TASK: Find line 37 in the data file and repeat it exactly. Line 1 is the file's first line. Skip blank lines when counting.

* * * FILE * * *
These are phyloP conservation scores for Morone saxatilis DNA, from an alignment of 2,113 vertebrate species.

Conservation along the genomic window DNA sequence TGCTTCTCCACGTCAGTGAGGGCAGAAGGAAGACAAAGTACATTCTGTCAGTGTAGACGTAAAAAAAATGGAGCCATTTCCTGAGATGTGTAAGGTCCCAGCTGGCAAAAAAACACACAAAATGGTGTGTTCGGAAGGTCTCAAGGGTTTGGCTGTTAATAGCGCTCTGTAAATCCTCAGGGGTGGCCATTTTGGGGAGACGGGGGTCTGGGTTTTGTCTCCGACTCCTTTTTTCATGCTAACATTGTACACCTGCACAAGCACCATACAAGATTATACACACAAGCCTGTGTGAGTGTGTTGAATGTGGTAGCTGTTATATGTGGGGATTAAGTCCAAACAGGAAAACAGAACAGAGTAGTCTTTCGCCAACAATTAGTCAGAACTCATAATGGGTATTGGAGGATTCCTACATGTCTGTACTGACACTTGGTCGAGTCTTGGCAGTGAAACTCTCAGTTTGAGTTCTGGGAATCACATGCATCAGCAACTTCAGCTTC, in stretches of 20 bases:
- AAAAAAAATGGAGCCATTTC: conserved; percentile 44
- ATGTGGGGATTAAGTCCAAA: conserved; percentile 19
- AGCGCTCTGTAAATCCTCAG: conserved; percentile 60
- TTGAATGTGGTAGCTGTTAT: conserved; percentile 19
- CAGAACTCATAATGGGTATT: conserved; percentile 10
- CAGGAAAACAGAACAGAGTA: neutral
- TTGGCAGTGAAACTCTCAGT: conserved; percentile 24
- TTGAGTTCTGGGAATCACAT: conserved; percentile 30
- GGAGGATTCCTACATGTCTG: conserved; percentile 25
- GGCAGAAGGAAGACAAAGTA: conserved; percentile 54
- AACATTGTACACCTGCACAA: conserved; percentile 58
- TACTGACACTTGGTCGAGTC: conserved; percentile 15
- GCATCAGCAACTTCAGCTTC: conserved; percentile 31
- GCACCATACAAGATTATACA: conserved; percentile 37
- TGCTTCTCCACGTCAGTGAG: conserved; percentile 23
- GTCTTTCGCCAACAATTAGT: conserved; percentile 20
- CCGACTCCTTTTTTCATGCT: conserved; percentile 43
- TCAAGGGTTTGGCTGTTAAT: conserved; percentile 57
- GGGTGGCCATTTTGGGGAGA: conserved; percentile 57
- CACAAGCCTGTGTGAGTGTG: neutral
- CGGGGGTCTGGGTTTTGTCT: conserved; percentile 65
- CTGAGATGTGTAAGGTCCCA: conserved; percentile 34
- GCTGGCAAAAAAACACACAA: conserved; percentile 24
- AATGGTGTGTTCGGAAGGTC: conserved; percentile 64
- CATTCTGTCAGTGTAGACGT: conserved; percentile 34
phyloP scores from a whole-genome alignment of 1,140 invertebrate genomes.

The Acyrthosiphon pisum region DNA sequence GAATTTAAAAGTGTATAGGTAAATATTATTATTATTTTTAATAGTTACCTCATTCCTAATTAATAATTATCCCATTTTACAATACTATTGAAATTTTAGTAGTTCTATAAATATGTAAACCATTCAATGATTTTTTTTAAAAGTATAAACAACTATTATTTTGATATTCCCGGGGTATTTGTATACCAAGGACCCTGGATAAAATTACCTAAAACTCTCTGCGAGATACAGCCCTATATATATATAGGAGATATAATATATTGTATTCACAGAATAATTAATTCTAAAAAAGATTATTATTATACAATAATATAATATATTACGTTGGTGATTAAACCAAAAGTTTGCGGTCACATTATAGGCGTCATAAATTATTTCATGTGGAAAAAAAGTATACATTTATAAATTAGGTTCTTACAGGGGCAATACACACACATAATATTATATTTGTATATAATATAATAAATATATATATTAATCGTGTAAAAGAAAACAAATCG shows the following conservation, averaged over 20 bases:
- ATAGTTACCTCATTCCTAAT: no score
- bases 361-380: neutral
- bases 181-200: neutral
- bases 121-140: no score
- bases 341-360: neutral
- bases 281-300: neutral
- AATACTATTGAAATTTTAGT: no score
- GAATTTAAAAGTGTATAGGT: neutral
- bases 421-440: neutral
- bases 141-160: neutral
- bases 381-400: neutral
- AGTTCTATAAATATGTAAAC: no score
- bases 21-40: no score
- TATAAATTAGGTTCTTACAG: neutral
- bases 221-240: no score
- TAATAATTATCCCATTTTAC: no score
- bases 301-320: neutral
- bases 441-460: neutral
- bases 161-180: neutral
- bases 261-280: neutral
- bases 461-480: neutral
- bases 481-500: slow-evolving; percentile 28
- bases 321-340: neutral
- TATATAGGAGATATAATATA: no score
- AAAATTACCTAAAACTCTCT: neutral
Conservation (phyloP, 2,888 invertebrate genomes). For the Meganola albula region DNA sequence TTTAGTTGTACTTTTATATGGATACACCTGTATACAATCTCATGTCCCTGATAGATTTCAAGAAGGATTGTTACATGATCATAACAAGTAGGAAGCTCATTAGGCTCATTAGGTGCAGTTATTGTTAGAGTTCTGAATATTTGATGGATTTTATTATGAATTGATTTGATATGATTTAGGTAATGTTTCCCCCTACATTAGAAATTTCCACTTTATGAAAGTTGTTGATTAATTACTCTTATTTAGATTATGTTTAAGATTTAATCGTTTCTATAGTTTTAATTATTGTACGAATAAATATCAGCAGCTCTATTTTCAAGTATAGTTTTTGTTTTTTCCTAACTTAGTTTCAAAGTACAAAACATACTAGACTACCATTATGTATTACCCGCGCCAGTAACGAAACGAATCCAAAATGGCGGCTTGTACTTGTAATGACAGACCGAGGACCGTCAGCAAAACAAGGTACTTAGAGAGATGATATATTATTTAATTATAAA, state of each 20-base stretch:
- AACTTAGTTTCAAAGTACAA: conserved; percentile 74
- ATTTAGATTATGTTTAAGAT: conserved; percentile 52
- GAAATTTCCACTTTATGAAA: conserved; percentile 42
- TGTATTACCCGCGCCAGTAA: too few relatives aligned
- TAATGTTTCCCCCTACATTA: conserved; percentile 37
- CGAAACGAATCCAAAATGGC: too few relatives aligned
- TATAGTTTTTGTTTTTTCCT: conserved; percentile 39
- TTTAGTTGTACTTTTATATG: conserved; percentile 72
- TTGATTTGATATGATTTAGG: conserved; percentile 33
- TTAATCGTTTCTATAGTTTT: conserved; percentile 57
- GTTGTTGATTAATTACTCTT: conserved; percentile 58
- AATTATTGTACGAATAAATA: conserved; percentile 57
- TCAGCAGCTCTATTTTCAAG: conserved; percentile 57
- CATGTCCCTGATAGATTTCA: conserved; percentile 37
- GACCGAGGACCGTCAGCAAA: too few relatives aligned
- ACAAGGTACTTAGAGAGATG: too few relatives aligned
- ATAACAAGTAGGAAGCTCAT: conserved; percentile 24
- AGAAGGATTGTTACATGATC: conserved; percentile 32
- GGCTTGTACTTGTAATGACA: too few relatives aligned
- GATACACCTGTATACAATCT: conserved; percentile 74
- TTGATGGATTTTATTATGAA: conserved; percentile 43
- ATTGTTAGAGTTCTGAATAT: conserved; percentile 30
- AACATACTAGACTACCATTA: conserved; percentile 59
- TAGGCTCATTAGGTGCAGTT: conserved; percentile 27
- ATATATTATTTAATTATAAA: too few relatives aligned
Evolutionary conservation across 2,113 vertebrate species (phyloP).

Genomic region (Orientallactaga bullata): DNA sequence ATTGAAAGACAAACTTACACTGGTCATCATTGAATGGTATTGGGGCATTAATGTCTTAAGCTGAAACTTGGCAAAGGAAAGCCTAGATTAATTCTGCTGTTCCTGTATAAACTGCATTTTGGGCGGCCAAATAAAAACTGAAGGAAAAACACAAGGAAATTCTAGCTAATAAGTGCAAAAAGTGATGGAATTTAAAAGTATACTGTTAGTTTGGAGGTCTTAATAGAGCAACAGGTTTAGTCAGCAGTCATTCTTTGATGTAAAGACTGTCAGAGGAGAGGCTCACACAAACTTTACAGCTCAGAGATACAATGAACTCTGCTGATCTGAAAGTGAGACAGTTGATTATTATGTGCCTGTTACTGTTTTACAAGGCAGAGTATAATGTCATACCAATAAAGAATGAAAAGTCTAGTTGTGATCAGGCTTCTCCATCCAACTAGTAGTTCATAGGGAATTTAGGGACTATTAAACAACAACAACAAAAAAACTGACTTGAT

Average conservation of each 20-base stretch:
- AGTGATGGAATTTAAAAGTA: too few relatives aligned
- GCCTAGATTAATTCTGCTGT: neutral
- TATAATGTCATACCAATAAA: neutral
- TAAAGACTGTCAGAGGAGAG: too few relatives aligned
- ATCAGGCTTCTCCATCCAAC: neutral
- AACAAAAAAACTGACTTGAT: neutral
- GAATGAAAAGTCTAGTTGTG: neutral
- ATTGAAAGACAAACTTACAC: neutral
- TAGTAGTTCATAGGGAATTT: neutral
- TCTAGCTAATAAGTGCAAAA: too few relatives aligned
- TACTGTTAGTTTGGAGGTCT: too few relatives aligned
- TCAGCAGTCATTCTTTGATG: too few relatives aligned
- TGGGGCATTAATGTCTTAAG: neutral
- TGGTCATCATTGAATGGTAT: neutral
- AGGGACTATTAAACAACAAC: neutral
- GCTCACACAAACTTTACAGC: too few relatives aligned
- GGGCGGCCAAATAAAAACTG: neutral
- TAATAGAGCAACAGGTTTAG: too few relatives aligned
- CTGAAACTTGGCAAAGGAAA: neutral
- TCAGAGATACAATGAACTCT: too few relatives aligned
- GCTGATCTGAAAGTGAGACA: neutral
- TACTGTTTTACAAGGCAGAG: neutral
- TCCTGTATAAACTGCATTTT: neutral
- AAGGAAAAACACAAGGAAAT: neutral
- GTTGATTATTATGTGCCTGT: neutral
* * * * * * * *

- GAATTTAAAAGTGTATAGGT: neutral